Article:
Many people are highly critical of the United Nations. Some commentators believe the organization to be an important force for peace and human development but others have called it ineffective, corrupt, biased and bureaucratic. I believe that, if the United Nations is to be taken seriously and respected, it needs to have more clout and to be reformed to be more inclusive.  Its initiatives on climate change certainly need to be more decisive and more closely targeted. The problem is that, trying to get 193 or more nations to agree on one issue, is virtually impossible.

Agenda 21

The original Agenda 21 was divided into four sections:

  • Combating Poverty;
  •  II  Environmental Issues;
  • III Strengthening the role of major groups;
  • IV. Means of Implementation.

The “21” refers to the 21st Century and has been affirmed and modified at subsequent UN conferences. It is a 700-page document that was adopted by the 178 countries attending the 1992 conference.  In 1997, the UN General Assembly held a special session to appraise the status of Agenda 21 and this has continued every 5 years since then. In 2012, at the United Nations Conference on Sustainable Development, the attending members reaffirmed their commitment to Agenda 21 in their outcome document called “The Future We Want”. 180 leaders from nations participated.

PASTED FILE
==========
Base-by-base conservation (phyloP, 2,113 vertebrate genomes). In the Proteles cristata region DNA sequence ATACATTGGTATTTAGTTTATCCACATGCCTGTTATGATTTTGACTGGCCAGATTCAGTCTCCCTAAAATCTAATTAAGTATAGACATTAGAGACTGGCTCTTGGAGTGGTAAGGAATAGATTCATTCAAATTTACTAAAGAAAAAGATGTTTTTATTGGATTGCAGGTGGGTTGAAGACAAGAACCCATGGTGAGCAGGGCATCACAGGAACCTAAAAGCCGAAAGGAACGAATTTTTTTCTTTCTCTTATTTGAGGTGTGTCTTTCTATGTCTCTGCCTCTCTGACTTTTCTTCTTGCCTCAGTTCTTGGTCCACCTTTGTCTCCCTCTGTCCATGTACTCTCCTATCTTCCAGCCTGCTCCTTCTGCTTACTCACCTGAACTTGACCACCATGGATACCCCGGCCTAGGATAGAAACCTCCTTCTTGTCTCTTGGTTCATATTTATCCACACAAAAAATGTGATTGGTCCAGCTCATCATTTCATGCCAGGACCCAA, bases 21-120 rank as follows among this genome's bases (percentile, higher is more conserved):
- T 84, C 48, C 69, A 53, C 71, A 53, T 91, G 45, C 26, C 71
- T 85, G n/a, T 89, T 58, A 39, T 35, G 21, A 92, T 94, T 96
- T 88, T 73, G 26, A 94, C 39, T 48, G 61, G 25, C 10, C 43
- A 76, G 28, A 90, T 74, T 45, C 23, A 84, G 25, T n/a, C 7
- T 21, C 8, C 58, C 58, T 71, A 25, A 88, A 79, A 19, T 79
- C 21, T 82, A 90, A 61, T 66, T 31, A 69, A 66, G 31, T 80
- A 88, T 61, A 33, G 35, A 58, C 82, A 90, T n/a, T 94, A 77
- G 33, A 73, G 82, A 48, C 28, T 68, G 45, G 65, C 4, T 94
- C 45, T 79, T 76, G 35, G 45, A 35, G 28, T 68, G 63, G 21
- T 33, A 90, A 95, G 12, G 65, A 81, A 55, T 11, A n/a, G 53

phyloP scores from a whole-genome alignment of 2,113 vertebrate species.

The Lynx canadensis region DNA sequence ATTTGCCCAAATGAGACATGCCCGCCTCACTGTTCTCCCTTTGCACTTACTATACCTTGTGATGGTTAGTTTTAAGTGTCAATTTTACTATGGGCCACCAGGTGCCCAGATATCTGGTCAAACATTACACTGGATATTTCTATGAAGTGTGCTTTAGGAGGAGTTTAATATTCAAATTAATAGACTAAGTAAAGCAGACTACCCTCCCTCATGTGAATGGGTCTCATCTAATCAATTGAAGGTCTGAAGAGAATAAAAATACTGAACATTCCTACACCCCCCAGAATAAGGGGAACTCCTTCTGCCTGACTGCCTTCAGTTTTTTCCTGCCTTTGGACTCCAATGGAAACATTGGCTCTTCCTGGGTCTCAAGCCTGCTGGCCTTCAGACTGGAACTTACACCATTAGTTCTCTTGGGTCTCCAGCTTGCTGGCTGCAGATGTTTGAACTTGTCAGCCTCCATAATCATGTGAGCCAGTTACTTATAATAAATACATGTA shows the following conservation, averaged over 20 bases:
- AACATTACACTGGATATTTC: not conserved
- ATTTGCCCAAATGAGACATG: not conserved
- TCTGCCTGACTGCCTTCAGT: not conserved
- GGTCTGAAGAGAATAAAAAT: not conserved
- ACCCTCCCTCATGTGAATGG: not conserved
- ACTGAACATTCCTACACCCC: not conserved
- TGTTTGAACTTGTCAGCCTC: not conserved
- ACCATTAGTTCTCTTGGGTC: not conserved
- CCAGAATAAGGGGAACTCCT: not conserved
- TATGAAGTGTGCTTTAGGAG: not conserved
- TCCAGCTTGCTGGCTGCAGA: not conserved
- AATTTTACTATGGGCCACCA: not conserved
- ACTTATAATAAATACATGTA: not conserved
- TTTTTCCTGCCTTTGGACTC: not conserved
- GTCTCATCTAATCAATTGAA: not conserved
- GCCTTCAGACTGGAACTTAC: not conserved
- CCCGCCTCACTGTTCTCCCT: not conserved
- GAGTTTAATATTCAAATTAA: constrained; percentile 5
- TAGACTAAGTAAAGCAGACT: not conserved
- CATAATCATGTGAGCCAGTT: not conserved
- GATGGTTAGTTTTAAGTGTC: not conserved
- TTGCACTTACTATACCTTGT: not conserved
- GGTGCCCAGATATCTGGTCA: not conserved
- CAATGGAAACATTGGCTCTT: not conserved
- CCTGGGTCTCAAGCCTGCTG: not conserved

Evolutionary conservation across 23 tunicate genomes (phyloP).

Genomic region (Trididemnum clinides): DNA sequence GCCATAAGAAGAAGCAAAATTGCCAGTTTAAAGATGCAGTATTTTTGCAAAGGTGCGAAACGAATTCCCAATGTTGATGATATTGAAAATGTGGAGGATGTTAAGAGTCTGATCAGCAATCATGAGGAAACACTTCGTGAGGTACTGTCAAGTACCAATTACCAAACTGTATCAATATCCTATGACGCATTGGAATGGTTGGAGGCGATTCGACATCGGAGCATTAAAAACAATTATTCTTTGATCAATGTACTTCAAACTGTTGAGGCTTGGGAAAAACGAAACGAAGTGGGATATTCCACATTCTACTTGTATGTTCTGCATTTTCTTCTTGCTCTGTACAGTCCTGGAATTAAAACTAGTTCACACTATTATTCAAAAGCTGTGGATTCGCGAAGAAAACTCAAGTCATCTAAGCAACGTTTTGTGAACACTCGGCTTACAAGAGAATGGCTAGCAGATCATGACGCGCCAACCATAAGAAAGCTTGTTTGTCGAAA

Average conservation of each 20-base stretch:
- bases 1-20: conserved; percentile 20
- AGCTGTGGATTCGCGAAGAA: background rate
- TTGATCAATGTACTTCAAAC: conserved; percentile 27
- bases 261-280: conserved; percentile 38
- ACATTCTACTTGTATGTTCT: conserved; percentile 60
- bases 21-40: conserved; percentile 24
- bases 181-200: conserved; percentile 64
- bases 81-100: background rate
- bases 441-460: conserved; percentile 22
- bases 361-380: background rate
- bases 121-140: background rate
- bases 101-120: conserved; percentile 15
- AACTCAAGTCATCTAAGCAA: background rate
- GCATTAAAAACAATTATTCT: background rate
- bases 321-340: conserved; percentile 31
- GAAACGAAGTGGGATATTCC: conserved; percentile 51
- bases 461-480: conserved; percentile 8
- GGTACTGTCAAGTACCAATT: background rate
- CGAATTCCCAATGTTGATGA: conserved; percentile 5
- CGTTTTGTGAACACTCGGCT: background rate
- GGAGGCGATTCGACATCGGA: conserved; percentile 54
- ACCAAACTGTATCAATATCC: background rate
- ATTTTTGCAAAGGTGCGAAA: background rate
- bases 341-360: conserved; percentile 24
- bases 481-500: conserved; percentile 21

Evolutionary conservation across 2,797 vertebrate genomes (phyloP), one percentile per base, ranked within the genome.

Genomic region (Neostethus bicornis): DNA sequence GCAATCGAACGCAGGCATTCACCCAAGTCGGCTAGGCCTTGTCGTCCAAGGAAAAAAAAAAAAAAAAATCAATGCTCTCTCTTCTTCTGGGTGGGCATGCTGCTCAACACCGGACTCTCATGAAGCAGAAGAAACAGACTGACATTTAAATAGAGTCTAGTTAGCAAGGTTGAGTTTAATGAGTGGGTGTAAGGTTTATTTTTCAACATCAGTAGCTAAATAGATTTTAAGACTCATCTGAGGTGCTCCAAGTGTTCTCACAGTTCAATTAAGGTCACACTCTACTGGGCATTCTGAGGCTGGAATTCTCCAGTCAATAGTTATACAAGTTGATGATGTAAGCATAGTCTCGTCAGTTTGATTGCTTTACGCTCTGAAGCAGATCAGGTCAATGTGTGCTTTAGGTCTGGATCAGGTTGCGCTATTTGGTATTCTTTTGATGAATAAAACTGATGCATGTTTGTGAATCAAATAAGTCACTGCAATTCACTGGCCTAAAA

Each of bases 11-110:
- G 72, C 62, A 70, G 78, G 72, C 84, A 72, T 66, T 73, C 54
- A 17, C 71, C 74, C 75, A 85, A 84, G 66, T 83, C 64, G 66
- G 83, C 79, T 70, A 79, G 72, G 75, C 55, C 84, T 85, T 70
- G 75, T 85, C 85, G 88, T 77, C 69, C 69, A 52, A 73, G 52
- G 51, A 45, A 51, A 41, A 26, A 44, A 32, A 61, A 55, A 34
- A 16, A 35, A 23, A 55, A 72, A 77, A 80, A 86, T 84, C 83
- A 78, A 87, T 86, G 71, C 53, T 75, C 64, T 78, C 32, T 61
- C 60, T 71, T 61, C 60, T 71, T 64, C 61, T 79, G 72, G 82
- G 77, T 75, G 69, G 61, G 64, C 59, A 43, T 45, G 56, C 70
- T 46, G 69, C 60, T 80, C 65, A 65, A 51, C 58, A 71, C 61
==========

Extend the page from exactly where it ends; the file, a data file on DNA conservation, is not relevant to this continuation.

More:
The implementation of Agenda 21 was intended to involve action at international, national, regional and local levels. Some national and state governments have legislated or advised that local authorities take steps to implement the plan locally, as recommended in Chapter 28 of the document.  The UN Department of Economic and Social Affairs’ Division for Sustainable Development (ECOSOC) monitors and evaluates progress, nation by nation, towards the adoption of Agenda 21, as well as progress of the Millennium Development Goals (MDG), and makes these reports available to the public on its website.  Europe has turned out to be the continent in which it was best accepted, as most European countries possess well documented Agenda 21 statuses. France, for example has nationwide programmes supporting it, though there are opposition groups in this country, as there are in other countries.